The average flight time on either route was just under 3.5 hours. Up to 2003, both Air France and British Airways continued to operate the New York services daily. Additionally, Concorde flew to Barbados during the winter holiday season and, occasionally, to charter destinations such as Rovaniemi, Finland. On November 1, 1986, a chartered Concorde circumnavigated the world in 31 hours and 51 minutes.
Concorde was considered to be the safest airliner in the world as measured by passenger-deaths per passenger-mile, until a plane crashed during take-off in Paris on July 25, 2000, killing all 113 crew and passengers. As a result, all Concorde flights were shut down for an investigation into the cause of the crash and possible remedies. After safety updates on the aircraft, both routes were re-opened on November 7, 2001.
The investigation into the crash determined that a strip of titanium metal that fell onto the runway from an earlier Continental Airlines DC-10 flight punctured a tire in the latter stages of takeoff. Chunks of shredded tire penetrated the skin of the aircraft's wing, rupturing a loaded fuel tank. A tremendous fire rapidly ensued, disabling the aircraft, which then stalled and crashed into a hotel just miles from the airport, killing all aboard and four persons on the ground.
Withdrawal from service
On April 10, 2003 British Airways and Air France simultaneously announced that they would retire the Concorde later that year. They cited low passenger numbers following the July 25, 2000 crash that never fully recovered and rising maintenance costs. That same day Sir Richard Branson offered to buy British Airways' Concordes for £1 per plane for the use of his Virgin Atlantic Airways, but was refused.
Air France made its final Concorde landing in the United States in New York City from Paris on May 30, 2003. Trucks sprayed arcs of water above the plane on the tarmac of John F. Kennedy airport. The plane made its final commercial flight back to Paris the following day. British Airways retired its aircraft on October 24 of that year. Christie's conducted an auction of Concorde parts and memorabilia for Air France that November, and British Airways held a similar sale the next year.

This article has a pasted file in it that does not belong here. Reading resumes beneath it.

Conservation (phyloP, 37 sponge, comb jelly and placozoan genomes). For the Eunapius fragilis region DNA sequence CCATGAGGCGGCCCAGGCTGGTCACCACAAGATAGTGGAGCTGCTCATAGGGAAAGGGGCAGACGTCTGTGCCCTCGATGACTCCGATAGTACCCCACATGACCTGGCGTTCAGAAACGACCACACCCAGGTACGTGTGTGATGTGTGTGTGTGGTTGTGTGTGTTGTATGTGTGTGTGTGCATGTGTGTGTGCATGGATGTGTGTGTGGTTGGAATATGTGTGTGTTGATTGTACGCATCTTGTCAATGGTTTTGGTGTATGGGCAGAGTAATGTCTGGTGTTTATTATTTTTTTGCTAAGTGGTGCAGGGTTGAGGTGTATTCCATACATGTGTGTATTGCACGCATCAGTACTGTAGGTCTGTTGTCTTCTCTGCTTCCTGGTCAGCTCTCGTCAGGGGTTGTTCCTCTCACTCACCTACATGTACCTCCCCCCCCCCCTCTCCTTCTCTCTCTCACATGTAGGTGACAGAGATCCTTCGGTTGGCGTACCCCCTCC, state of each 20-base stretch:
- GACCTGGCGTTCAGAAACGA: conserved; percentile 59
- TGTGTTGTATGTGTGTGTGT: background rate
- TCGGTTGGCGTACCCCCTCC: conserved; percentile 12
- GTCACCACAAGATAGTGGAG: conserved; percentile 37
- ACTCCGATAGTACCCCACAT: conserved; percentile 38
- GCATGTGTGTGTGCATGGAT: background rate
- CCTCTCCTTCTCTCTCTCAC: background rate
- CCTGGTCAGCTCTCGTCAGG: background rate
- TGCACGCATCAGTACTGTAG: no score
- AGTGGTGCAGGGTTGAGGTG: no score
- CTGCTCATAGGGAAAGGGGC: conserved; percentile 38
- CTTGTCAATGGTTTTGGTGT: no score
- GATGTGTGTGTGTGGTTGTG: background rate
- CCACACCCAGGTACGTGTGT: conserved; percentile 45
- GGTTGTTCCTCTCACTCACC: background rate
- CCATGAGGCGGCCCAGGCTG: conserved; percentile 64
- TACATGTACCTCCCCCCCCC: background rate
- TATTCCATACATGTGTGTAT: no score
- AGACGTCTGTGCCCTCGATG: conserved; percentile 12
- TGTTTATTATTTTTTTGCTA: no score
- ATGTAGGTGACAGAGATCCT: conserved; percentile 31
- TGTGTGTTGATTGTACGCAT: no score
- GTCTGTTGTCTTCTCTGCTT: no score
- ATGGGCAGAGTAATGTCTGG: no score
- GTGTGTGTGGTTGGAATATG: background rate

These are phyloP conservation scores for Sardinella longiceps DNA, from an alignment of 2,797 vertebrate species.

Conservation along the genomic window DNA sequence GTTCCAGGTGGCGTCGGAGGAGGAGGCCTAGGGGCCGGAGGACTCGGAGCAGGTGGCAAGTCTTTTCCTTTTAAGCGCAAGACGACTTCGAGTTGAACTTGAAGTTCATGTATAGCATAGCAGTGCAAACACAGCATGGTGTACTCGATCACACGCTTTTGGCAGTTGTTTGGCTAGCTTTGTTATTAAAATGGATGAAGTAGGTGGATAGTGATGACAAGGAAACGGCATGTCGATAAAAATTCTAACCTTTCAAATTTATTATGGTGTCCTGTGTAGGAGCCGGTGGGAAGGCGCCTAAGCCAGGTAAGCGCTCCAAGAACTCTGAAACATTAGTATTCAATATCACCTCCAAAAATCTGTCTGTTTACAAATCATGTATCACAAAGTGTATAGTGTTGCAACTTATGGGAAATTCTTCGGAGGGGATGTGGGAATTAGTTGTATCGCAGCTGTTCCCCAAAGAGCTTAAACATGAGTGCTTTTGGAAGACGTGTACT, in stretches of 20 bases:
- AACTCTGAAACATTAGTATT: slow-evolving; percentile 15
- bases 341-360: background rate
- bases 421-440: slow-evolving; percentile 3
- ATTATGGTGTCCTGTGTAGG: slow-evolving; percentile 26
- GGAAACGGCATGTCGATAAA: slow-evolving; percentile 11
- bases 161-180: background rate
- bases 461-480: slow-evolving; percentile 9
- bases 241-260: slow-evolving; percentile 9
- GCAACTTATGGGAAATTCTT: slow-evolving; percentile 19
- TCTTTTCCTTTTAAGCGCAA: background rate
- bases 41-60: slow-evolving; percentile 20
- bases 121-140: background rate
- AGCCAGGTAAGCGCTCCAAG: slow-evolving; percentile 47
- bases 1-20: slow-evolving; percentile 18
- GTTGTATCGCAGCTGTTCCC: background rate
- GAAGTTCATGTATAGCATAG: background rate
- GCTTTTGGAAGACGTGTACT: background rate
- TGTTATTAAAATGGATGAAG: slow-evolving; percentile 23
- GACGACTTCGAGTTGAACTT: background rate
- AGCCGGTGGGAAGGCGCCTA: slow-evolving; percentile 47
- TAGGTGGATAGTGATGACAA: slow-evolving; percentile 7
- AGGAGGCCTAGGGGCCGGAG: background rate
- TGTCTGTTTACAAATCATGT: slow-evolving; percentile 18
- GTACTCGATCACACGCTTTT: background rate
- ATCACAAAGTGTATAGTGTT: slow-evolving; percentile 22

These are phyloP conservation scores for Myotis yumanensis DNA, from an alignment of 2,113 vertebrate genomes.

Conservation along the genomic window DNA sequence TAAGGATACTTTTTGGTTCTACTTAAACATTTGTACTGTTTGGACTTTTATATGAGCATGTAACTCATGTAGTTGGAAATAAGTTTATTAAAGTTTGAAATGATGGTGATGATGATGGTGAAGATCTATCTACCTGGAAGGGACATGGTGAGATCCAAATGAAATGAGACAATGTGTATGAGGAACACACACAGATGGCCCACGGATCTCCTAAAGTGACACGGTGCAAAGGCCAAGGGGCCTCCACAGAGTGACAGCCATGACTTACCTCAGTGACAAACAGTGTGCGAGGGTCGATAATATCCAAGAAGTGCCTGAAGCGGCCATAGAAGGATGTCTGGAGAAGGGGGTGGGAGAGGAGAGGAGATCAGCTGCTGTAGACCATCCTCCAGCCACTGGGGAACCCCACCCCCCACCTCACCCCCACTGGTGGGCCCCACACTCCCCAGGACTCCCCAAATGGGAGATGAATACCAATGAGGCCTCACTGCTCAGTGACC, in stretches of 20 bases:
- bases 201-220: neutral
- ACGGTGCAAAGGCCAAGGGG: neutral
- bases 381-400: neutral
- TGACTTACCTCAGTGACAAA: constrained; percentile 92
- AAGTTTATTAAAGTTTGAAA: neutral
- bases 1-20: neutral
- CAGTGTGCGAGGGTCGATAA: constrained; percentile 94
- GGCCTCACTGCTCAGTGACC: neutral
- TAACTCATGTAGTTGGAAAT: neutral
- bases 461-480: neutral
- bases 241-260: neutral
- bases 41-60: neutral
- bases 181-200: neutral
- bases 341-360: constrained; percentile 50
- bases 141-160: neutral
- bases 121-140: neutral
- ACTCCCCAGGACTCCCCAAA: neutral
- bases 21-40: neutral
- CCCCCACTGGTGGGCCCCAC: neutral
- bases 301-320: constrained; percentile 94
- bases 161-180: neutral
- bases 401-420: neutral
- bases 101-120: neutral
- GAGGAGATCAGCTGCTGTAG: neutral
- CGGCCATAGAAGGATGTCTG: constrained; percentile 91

After retiring its fleet of five Concordes, Air France has donated one Concorde to the Sinsheim Auto & Technik Museum in Germany, to join a Tupolev TU-144 already on exhibit. The other four will be retired to:
- The Smithsonian National Air and Space Museum in Washington, DC
- Charles de Gaulle International Airport in Paris
- The French Air and Space Museum, Paris
- An aeronautics park in Toulouse
Dimensions and specifications
- Overall length: 61.66 m
- Fuselage internal length: 39.32 m
- Fuselage max external width: 2.88 m
- Fuselage max internal width: 2.63 m
- Fuselage max external height: 3.32 m
- Fuselage max internal height: 1.96 m
- Wing span: 25.6 m
- Wing area: 358.25 m²
- Elevon area (each side): 16 m²
- Tail fin area: 33.91 m²
- Rudder area: 10.41 m²
- Operating weight empty: 78,700 kg
- Max. taxing weight: 186,880 kg
- Max. takeoff weight: 185,000 kg
- Max. landing weight: 111,130 kg
- Max. operation cruise speed: Mach 2.04 (~2170 km/h)
- Max. operating altitude: 60,000 feet (18000 m)
- Max. range: 7250 km
- Nose tip temperature at Mach 2: 127 °C
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Concorde Facts for Kids. Kiddle Encyclopedia.